- The chairperson should ensure the circumstances leading to the disruption are properly reviewed and that all concerned are provided with opportunities to express their views freely. The chairperson should ensure minutes are taken, which must be circulated to all concerned.
- Mr and Mrs X had been foster carers for the Council since June 2017. In September 2017 they fostered two young children. In early May 2018 Mrs X told the Council that they wished to end the foster placement.
- A social worker carried out a review of the placement and produced a report. Mr and Mrs X subsequently disputed some of the negative comments contained within the report. The fostering panel acknowledged inconsistencies between the comments provided within the report, the independent reviewing officer’s report and Mr and Mrs X’s view.
- The Council arranged a post panel meeting for 27 July 2018 to discuss the differences. Following this a disruption meeting was scheduled for 18 September 2018, which was subsequently rescheduled to the 30 October 2018.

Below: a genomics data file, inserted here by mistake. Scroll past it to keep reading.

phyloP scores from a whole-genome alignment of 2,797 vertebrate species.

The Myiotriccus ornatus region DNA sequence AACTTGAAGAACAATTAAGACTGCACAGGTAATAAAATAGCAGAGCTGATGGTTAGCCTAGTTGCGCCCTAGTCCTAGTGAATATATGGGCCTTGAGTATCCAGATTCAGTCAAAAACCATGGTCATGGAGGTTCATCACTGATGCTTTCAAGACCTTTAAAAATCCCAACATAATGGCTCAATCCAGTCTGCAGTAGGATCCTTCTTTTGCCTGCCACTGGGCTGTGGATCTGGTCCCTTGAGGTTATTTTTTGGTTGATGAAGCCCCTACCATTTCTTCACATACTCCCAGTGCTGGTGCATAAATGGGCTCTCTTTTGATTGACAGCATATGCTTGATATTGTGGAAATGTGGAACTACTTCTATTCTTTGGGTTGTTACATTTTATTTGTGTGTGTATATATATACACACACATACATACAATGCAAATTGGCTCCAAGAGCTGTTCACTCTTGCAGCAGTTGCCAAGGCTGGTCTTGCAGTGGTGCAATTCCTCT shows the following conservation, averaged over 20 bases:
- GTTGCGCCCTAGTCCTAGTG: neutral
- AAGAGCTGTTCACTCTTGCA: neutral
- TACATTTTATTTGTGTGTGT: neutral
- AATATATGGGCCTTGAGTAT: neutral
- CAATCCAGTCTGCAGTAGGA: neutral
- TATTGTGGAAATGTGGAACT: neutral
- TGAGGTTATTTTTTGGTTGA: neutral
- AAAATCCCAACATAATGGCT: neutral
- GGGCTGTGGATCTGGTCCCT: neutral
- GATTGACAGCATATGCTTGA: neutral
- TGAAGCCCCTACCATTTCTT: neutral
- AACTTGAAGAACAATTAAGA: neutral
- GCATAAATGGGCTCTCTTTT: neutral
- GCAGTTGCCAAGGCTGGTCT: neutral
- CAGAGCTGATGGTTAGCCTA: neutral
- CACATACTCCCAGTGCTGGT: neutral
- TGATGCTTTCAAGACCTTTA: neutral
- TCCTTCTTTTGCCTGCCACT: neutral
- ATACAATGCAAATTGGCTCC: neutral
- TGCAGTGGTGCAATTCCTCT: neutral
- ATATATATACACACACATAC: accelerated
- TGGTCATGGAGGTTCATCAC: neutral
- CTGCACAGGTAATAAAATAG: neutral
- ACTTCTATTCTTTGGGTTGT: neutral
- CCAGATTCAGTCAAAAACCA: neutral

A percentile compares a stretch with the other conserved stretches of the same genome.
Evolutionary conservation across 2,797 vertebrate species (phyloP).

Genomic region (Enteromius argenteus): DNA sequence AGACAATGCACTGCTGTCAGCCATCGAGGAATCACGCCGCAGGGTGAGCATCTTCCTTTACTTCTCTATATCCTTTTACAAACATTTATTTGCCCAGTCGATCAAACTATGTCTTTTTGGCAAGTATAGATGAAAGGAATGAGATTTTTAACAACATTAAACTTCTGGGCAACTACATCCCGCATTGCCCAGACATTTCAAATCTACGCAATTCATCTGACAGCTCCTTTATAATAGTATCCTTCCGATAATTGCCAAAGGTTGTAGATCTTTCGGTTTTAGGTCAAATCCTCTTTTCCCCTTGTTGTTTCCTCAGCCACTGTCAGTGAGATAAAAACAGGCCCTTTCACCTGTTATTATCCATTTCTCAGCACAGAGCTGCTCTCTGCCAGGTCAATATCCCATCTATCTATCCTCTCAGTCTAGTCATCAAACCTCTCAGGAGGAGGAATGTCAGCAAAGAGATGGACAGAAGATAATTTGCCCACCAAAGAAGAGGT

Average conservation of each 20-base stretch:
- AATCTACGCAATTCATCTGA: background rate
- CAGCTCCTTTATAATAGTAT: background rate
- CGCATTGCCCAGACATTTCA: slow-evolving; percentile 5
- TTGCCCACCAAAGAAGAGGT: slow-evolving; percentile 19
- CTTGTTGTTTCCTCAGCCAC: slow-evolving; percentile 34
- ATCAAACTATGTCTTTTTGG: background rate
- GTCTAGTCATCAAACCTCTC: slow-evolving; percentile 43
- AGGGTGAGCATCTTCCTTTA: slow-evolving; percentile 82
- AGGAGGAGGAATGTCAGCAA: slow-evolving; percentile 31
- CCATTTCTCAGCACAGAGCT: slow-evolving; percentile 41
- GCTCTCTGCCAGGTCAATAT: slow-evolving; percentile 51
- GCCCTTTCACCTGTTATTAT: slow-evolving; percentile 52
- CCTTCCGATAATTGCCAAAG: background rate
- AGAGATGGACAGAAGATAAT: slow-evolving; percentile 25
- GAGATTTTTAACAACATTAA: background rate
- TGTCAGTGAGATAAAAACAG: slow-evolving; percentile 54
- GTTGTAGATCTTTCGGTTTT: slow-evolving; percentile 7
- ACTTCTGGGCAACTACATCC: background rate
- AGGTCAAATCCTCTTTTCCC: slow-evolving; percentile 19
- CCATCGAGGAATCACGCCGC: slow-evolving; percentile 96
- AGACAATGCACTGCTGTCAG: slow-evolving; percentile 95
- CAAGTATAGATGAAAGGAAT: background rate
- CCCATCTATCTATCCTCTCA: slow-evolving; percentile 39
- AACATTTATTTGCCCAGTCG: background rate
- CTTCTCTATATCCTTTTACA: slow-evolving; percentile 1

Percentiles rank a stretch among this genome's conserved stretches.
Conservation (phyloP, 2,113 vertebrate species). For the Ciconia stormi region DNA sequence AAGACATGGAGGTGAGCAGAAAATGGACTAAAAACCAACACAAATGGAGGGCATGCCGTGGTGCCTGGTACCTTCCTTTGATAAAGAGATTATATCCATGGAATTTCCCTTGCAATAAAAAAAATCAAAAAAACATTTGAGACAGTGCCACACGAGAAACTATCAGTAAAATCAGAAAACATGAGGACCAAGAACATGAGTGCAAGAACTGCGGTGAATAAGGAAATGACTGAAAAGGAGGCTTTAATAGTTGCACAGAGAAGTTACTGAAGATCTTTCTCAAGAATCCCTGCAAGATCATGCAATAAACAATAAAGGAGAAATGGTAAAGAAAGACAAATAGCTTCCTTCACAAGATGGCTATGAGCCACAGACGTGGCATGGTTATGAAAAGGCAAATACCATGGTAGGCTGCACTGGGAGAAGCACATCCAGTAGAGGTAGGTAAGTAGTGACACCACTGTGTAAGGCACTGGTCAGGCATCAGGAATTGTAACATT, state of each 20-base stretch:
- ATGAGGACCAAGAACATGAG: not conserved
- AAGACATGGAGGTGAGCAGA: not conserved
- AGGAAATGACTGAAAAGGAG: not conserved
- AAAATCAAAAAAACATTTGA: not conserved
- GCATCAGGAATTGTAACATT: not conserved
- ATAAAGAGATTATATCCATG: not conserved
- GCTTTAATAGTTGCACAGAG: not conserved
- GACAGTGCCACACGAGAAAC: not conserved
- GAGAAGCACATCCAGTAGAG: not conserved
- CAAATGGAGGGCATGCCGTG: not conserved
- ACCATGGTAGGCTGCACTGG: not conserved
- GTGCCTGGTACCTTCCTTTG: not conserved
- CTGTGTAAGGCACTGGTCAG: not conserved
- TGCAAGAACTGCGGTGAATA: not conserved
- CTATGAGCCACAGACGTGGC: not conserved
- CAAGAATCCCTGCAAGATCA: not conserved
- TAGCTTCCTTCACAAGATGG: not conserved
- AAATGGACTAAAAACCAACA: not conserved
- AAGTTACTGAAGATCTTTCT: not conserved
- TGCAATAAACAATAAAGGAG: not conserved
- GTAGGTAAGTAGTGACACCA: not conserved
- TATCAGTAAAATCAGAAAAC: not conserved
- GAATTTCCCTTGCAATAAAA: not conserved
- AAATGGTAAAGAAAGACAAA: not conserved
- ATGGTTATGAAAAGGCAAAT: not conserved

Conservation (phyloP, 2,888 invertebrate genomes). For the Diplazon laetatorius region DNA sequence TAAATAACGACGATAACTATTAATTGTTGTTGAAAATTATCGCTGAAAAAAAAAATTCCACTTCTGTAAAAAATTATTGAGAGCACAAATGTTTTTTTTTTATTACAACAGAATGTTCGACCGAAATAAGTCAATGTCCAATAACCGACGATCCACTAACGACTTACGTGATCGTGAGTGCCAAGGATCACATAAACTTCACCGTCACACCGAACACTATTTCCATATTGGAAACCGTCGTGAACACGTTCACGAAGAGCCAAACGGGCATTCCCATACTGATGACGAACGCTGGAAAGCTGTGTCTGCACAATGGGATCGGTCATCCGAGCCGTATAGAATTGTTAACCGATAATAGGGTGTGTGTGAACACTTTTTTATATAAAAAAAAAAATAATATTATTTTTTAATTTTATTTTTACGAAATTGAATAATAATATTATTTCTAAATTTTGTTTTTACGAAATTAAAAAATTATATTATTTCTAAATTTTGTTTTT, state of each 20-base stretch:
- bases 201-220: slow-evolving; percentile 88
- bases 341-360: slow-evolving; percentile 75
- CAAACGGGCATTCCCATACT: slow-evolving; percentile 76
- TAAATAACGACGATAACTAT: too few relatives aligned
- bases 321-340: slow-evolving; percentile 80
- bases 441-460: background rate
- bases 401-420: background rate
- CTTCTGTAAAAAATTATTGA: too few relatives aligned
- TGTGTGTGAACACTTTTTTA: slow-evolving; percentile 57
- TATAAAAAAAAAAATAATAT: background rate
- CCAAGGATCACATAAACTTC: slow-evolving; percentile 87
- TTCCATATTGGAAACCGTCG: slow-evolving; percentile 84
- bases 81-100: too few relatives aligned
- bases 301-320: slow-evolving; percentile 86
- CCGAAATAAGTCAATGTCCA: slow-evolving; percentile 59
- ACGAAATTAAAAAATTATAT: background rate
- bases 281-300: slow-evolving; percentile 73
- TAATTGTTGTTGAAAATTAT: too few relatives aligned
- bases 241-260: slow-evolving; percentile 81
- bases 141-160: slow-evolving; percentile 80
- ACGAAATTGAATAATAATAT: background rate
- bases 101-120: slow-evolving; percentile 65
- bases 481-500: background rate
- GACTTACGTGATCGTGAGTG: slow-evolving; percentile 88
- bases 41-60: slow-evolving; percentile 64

- On 2 October 2018 the Council wrote to Mr and Mrs X inviting them to the meeting. On 5 October 2018 Mrs X told the social worker that they were unable to attend the disruption meeting. On the same day the social worker sent an email to Mrs X stating “I will inform [the team manager] that that you are not available on 30 [October] for the meeting and will get back to you with any changes she proposes. Could you return tome the updated report and the placement ending form completed as well as the disruption meeting paperwork with your views included”. The social worker also sent an email to the team manager stating “I have received a call from [Mrs X} who had notified me that her and [Mr X] are unable to make it to the Disruption meeting convened for the 30th [October]. I have requested for her to make her views available for me to complete the report for the meeting”.
- On 17 October 2018 the social worker carried out a home visit. It is recorded that Mrs X showed the social worker the disruption meeting report that she had completed. Mrs X raised concerns about one line of the report that she was not happy with. Mrs X confirmed that she would not be attending the meeting or forwarding her views as it was pointless. The social worker advised that she would notify the panel of Mrs X’s decision.
- The disruption meeting took place on 30th October 2018 without Mr and Mrs X
- On 30 November 2018 Mr and Mrs X attended a conference for foster carers. They spoke to the social worker and said they were awaiting a new date for the disruption meeting. The social worker told them the meeting had already taken place.
- Mr X received a copy of the minutes of the disruption meeting in mid-January 2019.
Mr X’s complaint